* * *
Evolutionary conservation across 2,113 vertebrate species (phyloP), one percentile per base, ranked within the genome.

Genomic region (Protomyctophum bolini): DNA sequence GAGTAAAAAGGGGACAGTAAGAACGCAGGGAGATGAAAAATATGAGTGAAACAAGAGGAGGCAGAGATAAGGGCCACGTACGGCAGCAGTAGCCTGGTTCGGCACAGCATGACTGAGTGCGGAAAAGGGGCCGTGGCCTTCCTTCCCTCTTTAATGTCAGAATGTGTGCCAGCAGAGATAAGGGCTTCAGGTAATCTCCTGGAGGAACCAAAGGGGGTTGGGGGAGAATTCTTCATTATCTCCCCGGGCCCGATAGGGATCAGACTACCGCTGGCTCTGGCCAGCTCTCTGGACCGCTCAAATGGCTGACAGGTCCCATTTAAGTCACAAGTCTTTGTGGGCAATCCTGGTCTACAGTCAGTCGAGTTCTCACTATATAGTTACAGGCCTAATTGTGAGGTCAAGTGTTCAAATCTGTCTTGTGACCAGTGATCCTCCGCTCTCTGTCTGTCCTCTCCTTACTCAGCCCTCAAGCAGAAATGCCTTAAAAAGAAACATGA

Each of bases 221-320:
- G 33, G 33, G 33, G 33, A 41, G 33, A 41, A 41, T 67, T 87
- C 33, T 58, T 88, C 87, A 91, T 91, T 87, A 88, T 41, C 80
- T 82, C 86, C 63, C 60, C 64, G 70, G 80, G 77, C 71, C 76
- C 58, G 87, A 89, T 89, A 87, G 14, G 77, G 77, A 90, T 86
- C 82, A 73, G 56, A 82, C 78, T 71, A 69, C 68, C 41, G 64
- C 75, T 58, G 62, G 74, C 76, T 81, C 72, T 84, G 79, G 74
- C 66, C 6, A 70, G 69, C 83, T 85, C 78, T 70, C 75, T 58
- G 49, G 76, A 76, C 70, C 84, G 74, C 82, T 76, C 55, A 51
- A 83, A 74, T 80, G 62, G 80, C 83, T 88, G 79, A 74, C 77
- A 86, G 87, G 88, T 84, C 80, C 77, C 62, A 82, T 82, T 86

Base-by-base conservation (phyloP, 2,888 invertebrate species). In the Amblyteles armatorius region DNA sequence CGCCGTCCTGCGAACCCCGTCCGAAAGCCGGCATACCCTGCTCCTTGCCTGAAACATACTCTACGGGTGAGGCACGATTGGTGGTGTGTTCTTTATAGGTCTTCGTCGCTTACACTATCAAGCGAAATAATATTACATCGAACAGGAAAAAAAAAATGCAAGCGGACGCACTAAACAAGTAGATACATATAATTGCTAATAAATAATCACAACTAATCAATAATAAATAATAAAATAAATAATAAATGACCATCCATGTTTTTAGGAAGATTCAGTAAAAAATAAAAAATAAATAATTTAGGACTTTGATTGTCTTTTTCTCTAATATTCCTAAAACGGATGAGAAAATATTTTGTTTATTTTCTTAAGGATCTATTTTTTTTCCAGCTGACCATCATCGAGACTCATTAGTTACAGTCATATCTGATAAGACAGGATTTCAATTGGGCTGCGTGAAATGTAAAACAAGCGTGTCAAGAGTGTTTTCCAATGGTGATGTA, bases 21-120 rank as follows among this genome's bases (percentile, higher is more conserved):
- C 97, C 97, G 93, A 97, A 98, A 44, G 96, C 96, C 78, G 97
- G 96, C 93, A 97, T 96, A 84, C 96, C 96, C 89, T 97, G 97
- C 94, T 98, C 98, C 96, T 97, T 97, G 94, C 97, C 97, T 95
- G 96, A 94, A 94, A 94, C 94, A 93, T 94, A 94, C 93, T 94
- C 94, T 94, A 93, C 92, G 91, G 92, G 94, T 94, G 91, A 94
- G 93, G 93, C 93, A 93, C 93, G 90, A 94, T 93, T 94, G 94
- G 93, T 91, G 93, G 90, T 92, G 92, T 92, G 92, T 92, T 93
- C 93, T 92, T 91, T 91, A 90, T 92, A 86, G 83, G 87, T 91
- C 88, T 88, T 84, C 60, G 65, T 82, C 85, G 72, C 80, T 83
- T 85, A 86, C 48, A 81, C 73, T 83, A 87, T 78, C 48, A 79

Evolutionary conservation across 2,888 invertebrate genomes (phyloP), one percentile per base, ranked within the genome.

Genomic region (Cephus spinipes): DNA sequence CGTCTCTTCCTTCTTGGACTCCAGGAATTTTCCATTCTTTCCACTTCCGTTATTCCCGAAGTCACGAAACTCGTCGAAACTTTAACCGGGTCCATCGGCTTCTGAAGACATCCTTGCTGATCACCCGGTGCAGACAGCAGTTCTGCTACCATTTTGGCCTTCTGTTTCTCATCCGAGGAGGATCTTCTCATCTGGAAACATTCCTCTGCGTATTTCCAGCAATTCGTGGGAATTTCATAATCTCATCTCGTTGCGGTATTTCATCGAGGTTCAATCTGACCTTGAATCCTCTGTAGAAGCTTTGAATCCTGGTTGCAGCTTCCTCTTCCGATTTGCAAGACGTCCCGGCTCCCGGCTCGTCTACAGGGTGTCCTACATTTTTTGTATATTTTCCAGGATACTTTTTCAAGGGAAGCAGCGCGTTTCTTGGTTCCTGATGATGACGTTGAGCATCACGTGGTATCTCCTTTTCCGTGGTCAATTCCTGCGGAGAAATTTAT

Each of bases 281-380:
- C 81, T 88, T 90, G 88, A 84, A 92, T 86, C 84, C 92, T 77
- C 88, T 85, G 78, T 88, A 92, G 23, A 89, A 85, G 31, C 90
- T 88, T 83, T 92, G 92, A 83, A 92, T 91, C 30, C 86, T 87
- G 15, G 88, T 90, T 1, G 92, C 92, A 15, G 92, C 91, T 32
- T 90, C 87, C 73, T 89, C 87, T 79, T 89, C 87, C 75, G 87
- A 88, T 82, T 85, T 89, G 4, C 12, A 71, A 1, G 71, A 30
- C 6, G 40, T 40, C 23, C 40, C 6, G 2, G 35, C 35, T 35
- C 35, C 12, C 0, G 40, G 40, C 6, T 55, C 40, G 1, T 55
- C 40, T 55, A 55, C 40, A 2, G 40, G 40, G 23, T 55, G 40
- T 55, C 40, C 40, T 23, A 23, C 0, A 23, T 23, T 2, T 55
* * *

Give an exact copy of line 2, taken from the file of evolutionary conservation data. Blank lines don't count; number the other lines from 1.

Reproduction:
Genomic region (Protomyctophum bolini): DNA sequence GAGTAAAAAGGGGACAGTAAGAACGCAGGGAGATGAAAAATATGAGTGAAACAAGAGGAGGCAGAGATAAGGGCCACGTACGGCAGCAGTAGCCTGGTTCGGCACAGCATGACTGAGTGCGGAAAAGGGGCCGTGGCCTTCCTTCCCTCTTTAATGTCAGAATGTGTGCCAGCAGAGATAAGGGCTTCAGGTAATCTCCTGGAGGAACCAAAGGGGGTTGGGGGAGAATTCTTCATTATCTCCCCGGGCCCGATAGGGATCAGACTACCGCTGGCTCTGGCCAGCTCTCTGGACCGCTCAAATGGCTGACAGGTCCCATTTAAGTCACAAGTCTTTGTGGGCAATCCTGGTCTACAGTCAGTCGAGTTCTCACTATATAGTTACAGGCCTAATTGTGAGGTCAAGTGTTCAAATCTGTCTTGTGACCAGTGATCCTCCGCTCTCTGTCTGTCCTCTCCTTACTCAGCCCTCAAGCAGAAATGCCTTAAAAAGAAACATGA